Top of that list are two of Ratsiraka's four children. Sophie Ratsiraka, 34, has advised her father in political affairs for more than a decade. Ratsiraka's official adviser Jose Andrianoelison says Sophie "has no more influence than any normal daughter." But other insiders say she often sits in on cabinet meetings and she regularly replaced her sickly mother at her father's side during last year's election campaign. For many years the Princess, as she is known, was a familiar face around the hotels and nightclubs of Anatananarivo. She spent weekends at the capital's tony country club, playing tennis and socializing with the Malagasy élite. But as her involvement in island business grew some people now call her "Miss 10%" for the cut she allegedly takes from deals her standing slipped. She caused a stir late last year when she held a celebratory party after her personal fortune passed $5 million, according to invitees. The new government of Ravalomanana accuses Sophie of financing the blockades that cut off fuel and food supplies to the capital, and describe her as "an enemy of the people." "Of course she uses her money to help, as every good daughter would," says Andrianoelison of Sophie's support for the blockades. And regarding the allegations of corruption, he says: "I don't know if it is true or not, but if she took 10% then a minister or head of department must also have taken a cut. She has no direct power, so if she's taking money she must have shared it with officials. Why do they talk about Miss 10% and not talk about Minister 10%?"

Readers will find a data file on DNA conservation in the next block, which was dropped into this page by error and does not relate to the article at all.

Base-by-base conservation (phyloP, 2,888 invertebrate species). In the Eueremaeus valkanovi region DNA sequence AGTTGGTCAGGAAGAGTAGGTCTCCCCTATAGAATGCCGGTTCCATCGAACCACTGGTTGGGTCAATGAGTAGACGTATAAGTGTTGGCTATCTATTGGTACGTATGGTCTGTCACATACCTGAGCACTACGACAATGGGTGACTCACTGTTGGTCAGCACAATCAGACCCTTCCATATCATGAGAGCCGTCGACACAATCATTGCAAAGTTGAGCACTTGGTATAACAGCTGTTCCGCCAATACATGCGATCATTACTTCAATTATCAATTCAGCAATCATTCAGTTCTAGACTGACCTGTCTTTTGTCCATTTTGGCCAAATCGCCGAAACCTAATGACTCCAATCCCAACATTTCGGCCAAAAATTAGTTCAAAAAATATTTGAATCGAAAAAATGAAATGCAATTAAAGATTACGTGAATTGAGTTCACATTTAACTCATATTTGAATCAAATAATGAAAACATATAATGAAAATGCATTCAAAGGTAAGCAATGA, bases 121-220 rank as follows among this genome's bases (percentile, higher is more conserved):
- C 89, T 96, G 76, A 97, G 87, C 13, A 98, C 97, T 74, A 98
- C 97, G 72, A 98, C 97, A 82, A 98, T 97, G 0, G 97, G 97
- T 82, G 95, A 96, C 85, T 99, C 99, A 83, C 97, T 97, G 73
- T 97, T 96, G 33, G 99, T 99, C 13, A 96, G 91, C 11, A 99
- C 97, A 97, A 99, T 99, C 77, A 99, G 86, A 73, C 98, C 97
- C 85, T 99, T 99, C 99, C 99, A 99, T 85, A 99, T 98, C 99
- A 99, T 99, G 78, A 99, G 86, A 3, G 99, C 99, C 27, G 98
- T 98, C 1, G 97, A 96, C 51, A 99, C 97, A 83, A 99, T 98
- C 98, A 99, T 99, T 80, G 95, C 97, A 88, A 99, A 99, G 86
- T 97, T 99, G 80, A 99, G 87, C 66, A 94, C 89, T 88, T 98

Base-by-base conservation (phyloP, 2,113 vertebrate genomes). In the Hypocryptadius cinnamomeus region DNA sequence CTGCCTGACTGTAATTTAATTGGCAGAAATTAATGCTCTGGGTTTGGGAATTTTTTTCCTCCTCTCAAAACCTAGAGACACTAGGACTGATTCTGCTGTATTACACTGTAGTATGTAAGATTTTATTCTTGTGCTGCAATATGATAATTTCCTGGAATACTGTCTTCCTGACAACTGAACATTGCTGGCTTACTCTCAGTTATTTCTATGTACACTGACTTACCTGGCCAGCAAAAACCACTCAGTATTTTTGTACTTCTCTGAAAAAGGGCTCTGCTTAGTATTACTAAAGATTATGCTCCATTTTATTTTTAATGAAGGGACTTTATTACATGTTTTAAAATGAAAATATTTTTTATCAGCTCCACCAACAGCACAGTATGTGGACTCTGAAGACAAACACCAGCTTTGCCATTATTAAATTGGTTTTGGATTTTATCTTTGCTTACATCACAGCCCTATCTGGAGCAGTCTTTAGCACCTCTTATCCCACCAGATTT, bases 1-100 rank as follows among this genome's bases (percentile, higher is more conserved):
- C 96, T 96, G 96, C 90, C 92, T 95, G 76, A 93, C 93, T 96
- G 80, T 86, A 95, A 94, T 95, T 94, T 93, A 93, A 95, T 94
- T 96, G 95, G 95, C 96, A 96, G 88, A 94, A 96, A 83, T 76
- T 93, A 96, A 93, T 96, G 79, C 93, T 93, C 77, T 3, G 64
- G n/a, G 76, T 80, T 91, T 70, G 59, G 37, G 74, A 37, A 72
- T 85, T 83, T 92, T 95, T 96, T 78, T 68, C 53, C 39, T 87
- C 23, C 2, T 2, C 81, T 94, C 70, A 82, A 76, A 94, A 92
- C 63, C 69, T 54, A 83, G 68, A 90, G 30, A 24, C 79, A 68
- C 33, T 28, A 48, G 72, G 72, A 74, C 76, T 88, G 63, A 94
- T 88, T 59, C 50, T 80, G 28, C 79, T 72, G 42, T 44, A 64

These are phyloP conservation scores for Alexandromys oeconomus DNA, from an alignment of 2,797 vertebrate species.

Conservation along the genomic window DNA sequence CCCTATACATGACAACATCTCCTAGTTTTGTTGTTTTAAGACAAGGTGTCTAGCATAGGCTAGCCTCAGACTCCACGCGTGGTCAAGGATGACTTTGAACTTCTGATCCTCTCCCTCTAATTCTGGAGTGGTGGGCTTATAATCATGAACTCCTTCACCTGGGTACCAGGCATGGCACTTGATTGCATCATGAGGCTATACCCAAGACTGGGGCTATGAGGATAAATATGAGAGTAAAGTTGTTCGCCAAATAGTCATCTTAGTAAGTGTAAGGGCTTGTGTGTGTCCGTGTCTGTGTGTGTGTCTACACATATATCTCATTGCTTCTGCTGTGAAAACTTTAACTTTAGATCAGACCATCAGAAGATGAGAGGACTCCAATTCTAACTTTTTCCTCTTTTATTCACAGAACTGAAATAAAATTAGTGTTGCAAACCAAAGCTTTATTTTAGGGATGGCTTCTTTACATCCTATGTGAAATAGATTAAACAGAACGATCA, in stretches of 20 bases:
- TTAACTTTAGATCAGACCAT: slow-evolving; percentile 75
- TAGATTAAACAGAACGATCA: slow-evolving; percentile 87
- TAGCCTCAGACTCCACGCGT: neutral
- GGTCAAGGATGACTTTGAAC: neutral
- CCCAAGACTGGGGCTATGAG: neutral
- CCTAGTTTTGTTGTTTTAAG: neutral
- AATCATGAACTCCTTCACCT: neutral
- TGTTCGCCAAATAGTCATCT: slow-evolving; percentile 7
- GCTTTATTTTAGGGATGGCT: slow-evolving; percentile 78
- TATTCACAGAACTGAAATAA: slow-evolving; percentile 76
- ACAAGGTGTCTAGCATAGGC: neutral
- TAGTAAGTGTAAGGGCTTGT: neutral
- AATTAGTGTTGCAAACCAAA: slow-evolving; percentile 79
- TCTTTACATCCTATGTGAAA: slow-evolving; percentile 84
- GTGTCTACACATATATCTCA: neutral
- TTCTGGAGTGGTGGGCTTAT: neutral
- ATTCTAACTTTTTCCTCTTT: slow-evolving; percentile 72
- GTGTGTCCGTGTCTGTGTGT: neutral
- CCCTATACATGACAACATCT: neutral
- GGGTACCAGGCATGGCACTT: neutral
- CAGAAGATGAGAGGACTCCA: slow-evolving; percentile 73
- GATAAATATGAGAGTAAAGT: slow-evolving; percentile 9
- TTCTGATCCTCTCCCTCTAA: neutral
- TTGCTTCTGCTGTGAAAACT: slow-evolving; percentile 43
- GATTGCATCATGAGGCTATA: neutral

Ratsiraka's only son Xavier, 32, also has reason to want his father to stay in power. After graduating he used his father's connections to build a small airline company, Somavan. He also controls large sapphire fields near Ilakaka in the south of the country and ruby fields near Moramanga in the east. According to Western businessmen familiar with the industry, he employs local operators to run mining operations but also regularly uses his company's helicopters to fly into other areas and force small-time fortune seekers to sell their precious finds for a few dollars. He then sells the stones overseas for thousands. "This place is like The Sopranos," says one of the businessmen. "You've got the Don at the top, his ministers are capos whom he uses to make money, and his children are out of control." But Andrianoelison says the mining operations are "all legitimate. People need permits to dig, but people dig anyway and then businessmen buy the stones from these people and sell them on. To buy cheaply and to sell at a high price is just good commerce."
Yet Andrianoelison, who was Agriculture Minister between 1985 and 1990, concedes that there has been wrongdoing: "Clearly, some of them [in the Ratsiraka government] were corrupt, but this is not a new problem and unfortunately it's unlikely to disappear." Andrianoelison also says that it is "natural" for the President's children to be so wealthy: "If you are the son or the daughter of the President, people will do business with you more than if you are not well connected. This is not a peculiarity to Madagascar." A meeting of military chiefs two weeks ago apparently backed Ravalomanana's presidency. "There is no question any more that Ratsiraka is beaten," said a French businessman who attended the meeting. But even if Ratsiraka does stay in Paris and retire, Madagascar may not have seen the last of the family altogether. Media reports in Madagascar suggest that Ratsiraka's wife and daughter Sophie are with him in France, while his son remains at home. By all accounts Sophie has political ambitions of her own and could make her own run for presidency.